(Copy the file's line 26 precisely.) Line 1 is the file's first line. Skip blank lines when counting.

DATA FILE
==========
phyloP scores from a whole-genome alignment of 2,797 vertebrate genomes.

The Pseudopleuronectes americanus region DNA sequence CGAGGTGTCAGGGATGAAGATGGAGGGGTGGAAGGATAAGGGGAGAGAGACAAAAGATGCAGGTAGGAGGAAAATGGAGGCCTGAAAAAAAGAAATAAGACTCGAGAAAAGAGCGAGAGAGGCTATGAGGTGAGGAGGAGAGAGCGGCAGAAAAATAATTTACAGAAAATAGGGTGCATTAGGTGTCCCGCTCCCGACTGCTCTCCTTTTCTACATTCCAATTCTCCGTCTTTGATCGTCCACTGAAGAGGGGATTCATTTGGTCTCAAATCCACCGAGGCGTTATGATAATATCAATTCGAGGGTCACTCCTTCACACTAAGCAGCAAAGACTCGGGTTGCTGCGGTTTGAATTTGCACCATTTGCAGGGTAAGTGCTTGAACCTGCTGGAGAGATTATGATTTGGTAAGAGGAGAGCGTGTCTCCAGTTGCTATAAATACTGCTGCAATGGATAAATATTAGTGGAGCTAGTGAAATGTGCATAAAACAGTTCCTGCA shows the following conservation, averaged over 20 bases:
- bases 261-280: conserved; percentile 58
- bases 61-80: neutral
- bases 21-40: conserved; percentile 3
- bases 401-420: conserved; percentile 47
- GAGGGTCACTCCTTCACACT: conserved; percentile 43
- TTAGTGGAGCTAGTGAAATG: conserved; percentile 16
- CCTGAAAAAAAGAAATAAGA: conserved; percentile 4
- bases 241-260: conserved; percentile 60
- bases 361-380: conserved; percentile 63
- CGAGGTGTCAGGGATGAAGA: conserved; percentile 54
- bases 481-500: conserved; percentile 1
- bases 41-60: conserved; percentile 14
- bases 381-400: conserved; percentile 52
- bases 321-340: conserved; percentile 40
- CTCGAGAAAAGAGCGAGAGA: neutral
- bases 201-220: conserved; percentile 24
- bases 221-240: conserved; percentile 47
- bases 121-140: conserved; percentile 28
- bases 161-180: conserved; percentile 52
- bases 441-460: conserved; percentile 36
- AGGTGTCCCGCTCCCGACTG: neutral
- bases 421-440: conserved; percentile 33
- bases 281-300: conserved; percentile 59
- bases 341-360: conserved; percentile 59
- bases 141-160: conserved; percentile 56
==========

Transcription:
- bases 341-360: conserved; percentile 59